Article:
“Last Supper”, Jacopo Bassano, c. 1546, Gallerie Borghese, Rome.
At the Last Supper Jesus washed his disciples feet and then revealed who it was would betray him. The disciples bare feet are hard to miss and they really do look as if they have been thoroughly washed. Jesus stands at the centre. His outer garment covers only one shoulder, suggesting that he might be putting it back on, having removed it to wash their feet. Bassano shows a scene of consternation between the Twelve as they crowd around the table in a rather confined upper room. Contrast it with Leonardo da Vinci’s famous fresco in Milan of a century before, which shows a spacious upper room with windows opening on to a sun-filled world. Here the room is small and cramped without any windows. Moreover, these are twelve very ordinary fishermen. They lack the statesman-like decorum of Leonardo’s Twelve. The disciples gesture to one another as their facial expressions vary from bewilderment to what might be looks of accusation. Noticeably, not one of them looks directly at Jesus and he looks straight ahead at us. Apart from the sleeping figure, who is obviously the beloved disciple, it is hard to identify the rest. But on the left there is a figure in a dark cloak. He is the only one drinking wine. He looks at no one, but stares at the table, lost in thought. Is this Judas? We don’t know , but perhaps we are not meant to know. The identity of the betrayer is yet to be revealed. This may be why the figure in the dark garment is not engaging with the others. In the centre on the floor is the bowl of water. It may have been the vessel used by Jesus to wash their feet but, if it was, the water in it is clear. Above it is a carafe of wine. The carafe is placed at the very edge of the table. In such a crowded space, it could easily be knocked over. Should this happen, the wine would pour directly into the bowl of water beneath, making it resemble the blood and water that will flow from the side of Jesus on the cross, signifying the sacraments of Baptism and Eucharist. In this very natural way, Bassano shows the human situation in which Jesus says, “A new commandment, I give to you, that you love one another. By this all men will know you are my disciples if you have love for one another. ” And so another way of reading the painting is to see, the source of the consternation not to bethe identity of the betrayer, but this new commandment. Bassano’s Twelve are very ordinary men who have been on the road together for a while. No doubt, as we might say nowadays, by this stage they must have had history with each other. To love as Jesus has loved them might be challenging. But hen look at their feet! They are in great shape, having been washed clean by Jesus.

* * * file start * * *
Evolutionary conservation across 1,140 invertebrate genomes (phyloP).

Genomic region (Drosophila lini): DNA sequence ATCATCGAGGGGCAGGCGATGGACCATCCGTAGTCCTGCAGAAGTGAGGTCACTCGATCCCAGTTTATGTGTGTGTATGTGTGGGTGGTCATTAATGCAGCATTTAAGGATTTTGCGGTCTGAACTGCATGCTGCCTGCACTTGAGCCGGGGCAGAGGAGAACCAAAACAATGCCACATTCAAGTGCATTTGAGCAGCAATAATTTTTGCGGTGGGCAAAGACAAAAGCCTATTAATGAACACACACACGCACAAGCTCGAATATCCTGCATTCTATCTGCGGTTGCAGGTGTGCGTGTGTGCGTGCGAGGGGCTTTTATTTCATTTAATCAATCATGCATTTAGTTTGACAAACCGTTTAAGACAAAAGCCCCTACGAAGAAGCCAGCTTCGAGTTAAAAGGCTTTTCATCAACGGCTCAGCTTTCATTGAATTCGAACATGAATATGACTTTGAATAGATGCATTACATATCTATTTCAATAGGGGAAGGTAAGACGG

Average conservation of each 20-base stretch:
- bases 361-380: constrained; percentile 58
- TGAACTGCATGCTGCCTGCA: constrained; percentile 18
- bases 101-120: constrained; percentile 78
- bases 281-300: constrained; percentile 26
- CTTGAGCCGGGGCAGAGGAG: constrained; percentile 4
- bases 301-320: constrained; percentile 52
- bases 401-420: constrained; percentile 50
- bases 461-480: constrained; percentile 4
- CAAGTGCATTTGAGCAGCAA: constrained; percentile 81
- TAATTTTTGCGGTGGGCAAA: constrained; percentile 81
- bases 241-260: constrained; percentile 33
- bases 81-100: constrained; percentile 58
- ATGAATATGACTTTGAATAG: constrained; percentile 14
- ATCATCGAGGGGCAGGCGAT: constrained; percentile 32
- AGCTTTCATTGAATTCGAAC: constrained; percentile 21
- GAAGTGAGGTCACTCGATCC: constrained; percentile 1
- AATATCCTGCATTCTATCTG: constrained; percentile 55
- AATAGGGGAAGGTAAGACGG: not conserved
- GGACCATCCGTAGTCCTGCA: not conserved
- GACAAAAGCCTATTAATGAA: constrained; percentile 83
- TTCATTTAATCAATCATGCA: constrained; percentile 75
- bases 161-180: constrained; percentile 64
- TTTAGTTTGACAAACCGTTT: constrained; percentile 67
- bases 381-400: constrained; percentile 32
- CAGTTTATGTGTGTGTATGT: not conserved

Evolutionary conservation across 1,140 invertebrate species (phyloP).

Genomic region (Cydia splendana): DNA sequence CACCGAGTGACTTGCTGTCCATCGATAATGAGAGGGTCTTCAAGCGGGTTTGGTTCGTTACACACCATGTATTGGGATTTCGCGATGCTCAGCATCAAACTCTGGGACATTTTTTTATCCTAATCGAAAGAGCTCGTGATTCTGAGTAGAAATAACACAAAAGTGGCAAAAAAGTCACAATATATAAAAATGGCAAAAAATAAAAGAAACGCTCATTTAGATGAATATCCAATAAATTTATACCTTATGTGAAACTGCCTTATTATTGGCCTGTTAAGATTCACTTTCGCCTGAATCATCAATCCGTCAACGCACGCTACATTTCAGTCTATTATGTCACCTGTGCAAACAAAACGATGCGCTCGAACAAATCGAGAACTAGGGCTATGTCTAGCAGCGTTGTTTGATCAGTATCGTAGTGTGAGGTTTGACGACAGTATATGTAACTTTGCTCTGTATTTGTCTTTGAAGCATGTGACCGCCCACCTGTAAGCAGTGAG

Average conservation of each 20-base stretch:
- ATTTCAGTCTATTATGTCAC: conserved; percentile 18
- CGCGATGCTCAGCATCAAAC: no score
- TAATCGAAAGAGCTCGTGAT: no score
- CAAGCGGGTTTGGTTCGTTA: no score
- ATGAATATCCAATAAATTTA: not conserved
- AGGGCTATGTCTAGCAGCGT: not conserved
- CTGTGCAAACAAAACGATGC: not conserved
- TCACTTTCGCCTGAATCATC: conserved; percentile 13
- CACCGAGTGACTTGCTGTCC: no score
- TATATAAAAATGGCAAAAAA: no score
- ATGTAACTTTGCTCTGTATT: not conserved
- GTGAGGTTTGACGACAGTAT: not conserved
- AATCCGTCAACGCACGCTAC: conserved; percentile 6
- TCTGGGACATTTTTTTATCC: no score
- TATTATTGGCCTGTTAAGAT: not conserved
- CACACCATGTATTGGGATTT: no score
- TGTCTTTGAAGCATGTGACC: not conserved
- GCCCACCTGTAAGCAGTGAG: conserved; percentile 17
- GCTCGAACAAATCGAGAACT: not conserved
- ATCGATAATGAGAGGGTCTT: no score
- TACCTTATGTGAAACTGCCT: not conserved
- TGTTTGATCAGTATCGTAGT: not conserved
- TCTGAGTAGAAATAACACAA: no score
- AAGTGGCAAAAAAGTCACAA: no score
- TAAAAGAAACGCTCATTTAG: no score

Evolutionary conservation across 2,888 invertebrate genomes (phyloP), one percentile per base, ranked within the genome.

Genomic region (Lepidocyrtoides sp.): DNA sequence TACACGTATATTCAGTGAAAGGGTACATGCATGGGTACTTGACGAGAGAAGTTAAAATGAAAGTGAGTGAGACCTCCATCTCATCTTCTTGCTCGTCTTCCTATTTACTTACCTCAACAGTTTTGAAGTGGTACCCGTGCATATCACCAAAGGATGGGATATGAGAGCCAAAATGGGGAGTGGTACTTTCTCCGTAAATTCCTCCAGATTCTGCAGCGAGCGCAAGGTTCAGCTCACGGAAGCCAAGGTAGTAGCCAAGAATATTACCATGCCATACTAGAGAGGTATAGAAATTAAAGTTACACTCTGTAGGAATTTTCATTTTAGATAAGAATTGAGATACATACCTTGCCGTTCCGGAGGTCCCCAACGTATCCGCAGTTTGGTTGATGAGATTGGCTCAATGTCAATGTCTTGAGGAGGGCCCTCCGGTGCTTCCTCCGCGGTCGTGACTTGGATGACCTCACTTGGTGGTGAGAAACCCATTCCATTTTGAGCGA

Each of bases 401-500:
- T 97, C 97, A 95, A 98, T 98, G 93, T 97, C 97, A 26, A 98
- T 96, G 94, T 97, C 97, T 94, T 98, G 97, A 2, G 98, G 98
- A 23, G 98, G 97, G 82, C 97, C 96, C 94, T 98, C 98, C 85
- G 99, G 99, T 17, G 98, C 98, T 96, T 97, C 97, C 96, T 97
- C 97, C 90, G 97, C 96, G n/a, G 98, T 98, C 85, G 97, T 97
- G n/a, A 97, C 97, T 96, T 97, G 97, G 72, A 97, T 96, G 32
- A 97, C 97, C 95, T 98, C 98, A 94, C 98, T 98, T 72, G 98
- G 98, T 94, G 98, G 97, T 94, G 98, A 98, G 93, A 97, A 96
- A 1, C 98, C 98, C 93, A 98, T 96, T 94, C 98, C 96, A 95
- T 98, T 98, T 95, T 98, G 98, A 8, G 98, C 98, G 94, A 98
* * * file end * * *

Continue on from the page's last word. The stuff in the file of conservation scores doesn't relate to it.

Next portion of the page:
The Catholic Chaplaincy serves the students and staff of the University of Edinburgh, Edinburgh Napier University and Queen Margaret University.
The Catholic Chaplaincy is also a parish of the Archdiocese of St Andrews and Edinburgh (the Parish of St Albert the Great) and all Catholic students and staff are automatically members of this parish.